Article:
This may incur a reduction in the level of forgiveness. The intent of the program is to hire or rehire all employees. You might be able to meet the 75% payroll requirement without bringing everybody back, but that would be a very rare instance because the average monthly payroll cost is based on the number of employees claimed and the monies you are paying them. The Treasury Department’s website, treasury.gov, has FAQs that go into some specifics on the PPP.
4. What portions of the PPP loan will be forgiven if I only spend 50% on my payroll and 25% on the other eligible costs? Is there a forgiveness formula?
Your loan forgiveness will be proportionately allocated. To get 100% forgiveness, you need to spend 75% on payroll costs. But let’s say you spend 50% on payroll costs, then a percentage of that loan becomes forgivable and the rest must be paid back at a 1% rate over two years. This information is fluid because it is based on a policy that is being updated and clarified in response to questions.
Under PPP’s payroll costs, funds also can be used for employee benefits, including costs for vacation, parental, family, medical or sick leave, allowance for separation or dismissal payments, group health care benefits, including insurance premiums and payment of any retirement benefits. It also includes state Workers’ Compensation taxes. From a federal perspective, workers’ comp is included as part of our health care package. FICA is excluded under payroll cost because it prevents the government from effectively paying itself required taxes for eight weeks.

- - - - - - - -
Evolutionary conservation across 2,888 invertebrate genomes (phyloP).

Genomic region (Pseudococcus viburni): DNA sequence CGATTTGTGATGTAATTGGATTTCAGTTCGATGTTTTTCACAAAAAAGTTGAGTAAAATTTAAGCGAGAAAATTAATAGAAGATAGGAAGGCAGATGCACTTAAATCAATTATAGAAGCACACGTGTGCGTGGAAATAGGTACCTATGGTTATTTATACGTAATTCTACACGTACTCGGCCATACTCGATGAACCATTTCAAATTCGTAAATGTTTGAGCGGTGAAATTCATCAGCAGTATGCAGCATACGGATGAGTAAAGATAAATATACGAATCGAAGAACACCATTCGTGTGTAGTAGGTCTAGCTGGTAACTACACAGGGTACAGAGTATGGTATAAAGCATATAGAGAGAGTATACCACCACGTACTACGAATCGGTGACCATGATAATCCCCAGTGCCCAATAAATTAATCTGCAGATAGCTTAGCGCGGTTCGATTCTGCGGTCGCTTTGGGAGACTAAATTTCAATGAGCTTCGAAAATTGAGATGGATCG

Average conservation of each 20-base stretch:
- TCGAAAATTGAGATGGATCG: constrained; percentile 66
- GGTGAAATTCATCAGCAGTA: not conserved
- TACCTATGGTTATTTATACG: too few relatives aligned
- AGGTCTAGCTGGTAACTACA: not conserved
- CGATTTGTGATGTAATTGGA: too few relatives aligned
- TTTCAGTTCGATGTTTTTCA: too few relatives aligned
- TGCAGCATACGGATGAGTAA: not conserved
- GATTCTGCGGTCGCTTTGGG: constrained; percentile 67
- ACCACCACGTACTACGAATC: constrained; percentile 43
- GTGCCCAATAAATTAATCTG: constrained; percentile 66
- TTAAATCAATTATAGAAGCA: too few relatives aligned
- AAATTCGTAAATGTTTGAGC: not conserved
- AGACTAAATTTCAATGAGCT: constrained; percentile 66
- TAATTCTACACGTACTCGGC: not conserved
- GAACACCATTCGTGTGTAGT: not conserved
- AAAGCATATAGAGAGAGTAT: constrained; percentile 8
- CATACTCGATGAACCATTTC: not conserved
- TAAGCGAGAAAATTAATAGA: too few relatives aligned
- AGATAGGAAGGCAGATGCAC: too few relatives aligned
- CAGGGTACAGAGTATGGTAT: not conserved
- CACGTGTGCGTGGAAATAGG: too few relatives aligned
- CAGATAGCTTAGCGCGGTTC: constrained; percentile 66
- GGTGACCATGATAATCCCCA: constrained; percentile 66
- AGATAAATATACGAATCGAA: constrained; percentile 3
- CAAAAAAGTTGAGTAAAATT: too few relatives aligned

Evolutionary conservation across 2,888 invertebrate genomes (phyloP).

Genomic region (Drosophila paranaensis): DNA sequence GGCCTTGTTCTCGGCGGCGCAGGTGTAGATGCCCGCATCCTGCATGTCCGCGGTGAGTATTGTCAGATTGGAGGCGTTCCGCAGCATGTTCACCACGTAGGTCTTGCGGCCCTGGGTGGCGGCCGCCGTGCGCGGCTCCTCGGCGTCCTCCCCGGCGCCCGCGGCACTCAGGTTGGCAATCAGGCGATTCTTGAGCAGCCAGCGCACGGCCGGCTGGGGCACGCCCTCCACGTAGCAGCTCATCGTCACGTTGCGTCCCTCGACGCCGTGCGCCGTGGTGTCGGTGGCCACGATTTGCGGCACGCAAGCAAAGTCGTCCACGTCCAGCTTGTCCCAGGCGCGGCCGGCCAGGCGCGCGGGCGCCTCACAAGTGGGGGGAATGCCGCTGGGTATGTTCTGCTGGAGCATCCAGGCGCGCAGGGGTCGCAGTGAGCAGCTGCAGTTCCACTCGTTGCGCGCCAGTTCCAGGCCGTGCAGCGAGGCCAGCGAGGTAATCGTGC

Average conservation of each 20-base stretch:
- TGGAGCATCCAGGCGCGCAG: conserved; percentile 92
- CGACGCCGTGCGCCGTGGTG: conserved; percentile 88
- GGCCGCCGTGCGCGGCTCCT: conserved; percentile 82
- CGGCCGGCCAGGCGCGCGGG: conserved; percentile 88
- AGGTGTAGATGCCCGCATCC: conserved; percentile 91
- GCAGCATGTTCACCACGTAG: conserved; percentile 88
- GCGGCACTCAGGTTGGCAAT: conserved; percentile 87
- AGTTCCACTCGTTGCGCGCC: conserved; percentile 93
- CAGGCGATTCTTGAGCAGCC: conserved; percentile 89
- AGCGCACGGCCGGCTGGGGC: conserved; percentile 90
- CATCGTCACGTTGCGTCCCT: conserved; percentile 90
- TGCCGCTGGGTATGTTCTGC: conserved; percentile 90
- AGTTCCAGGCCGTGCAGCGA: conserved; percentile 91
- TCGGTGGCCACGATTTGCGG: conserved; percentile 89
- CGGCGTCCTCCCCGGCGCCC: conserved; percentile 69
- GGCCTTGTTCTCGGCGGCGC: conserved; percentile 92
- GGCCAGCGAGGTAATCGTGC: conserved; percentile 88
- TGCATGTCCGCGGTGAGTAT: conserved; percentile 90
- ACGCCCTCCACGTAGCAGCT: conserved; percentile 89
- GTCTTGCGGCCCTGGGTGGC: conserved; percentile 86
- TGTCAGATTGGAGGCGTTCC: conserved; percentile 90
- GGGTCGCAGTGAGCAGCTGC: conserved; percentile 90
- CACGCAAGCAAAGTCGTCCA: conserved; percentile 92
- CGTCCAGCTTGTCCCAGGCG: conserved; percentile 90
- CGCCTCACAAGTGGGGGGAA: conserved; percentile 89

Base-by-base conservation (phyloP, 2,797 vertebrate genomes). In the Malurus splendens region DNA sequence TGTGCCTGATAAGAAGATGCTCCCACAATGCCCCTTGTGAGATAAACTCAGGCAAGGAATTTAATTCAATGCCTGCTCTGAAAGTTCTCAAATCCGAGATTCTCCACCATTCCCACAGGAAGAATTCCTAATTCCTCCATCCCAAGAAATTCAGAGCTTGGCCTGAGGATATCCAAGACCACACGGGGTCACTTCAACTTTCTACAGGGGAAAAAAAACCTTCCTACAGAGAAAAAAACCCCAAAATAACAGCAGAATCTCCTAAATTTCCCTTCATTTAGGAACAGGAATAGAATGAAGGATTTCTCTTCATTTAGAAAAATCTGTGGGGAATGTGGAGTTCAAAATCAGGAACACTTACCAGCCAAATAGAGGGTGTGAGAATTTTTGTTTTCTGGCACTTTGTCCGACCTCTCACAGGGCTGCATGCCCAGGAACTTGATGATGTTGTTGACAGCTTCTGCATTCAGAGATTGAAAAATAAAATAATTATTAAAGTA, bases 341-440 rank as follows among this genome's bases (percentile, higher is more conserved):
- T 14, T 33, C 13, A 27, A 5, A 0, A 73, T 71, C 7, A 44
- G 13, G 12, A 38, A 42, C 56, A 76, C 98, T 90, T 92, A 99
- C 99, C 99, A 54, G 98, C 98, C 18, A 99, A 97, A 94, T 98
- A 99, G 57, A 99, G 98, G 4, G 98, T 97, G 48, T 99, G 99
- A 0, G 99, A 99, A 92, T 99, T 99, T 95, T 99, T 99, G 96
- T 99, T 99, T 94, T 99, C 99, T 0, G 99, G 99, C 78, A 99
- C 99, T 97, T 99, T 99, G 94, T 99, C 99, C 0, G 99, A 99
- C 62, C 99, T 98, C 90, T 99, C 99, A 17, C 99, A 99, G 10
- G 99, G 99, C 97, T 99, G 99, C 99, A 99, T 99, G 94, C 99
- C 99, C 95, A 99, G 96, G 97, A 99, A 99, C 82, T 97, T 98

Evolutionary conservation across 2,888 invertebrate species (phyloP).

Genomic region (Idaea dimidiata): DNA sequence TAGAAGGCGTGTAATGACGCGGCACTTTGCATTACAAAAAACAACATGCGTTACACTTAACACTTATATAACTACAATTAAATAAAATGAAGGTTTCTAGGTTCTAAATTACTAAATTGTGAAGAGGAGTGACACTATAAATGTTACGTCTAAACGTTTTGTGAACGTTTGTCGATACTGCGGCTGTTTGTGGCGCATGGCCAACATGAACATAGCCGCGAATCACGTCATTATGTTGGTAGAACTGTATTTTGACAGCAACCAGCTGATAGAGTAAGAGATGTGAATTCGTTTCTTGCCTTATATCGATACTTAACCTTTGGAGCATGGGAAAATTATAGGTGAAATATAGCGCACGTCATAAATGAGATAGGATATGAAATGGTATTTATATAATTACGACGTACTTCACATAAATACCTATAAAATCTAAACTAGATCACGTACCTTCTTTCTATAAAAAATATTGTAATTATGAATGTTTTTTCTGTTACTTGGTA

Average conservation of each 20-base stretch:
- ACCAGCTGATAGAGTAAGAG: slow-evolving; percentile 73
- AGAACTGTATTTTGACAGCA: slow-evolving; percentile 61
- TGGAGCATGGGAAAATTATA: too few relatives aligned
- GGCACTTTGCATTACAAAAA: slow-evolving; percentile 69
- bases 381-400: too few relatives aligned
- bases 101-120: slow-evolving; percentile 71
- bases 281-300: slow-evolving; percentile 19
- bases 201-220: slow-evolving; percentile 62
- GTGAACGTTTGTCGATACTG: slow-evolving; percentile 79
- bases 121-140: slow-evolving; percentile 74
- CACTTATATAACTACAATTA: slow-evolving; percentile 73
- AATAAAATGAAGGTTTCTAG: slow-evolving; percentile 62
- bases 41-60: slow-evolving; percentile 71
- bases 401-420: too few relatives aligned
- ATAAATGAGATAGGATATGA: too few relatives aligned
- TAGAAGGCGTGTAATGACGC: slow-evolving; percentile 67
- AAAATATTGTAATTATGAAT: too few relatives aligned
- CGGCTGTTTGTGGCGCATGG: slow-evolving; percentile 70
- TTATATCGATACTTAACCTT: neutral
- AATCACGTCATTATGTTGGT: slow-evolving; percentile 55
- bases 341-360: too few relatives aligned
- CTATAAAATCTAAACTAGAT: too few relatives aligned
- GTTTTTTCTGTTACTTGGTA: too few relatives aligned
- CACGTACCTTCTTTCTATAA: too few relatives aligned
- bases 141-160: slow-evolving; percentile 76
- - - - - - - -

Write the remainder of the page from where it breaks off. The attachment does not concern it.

Per the CARES Act, it appears the reductions in the number of FTE employees or reductions in salary or wages that occurred before Feb. 15 and April 26 will not reduce the loan forgiveness amount if, by June 30, 2020, the borrower eliminates the reductions. If you don’t have 75% of your employees working for you by June 30, you may not be able to get the full amount of the loan forgiven. Go to treasury.org for more information on the formula.
5. Can I defer the payroll beyond eight weeks and remain eligible for PPP forgiveness?
No. The payroll period starts on the day after your loan originates (the funds are deposited in your account) and covers the following eight weeks. Even though you’re shut down, you might not have anything for the employees to do, you must begin paying them. Depending on the size of the PPP loan, the money may be spread out over multiple payments. The clock starts ticking when you receive the first deposit.
You’ll want to calculate the burn rate, or anticipated spending, in advance. You can work your people on the weekend and as much as possible within the eight-week period. Put someone in charge of tracking every eligible expenditure so you make sure you are counting everything that qualifies through the June 30 deadline. Consider advance preparation to compile information. Forecast expenditures as much as possible, resource allocations, payroll costs, pay rates, mortgage, lease, and utility obligations, and overall depletion of funds.
6. What happens if our PPP pay cycle is two weeks after the eight-week period ends?
The guidelines currently don’t address this scenario. Consider adjusting the pay cycle to capture the funds. To qualify for the loan forgiveness, you will need to validate that you used these funds with the lender. The best way to demonstrate this is with payroll documents. What you want to capture in your proof documentation is an eight-week period in which the funds were used.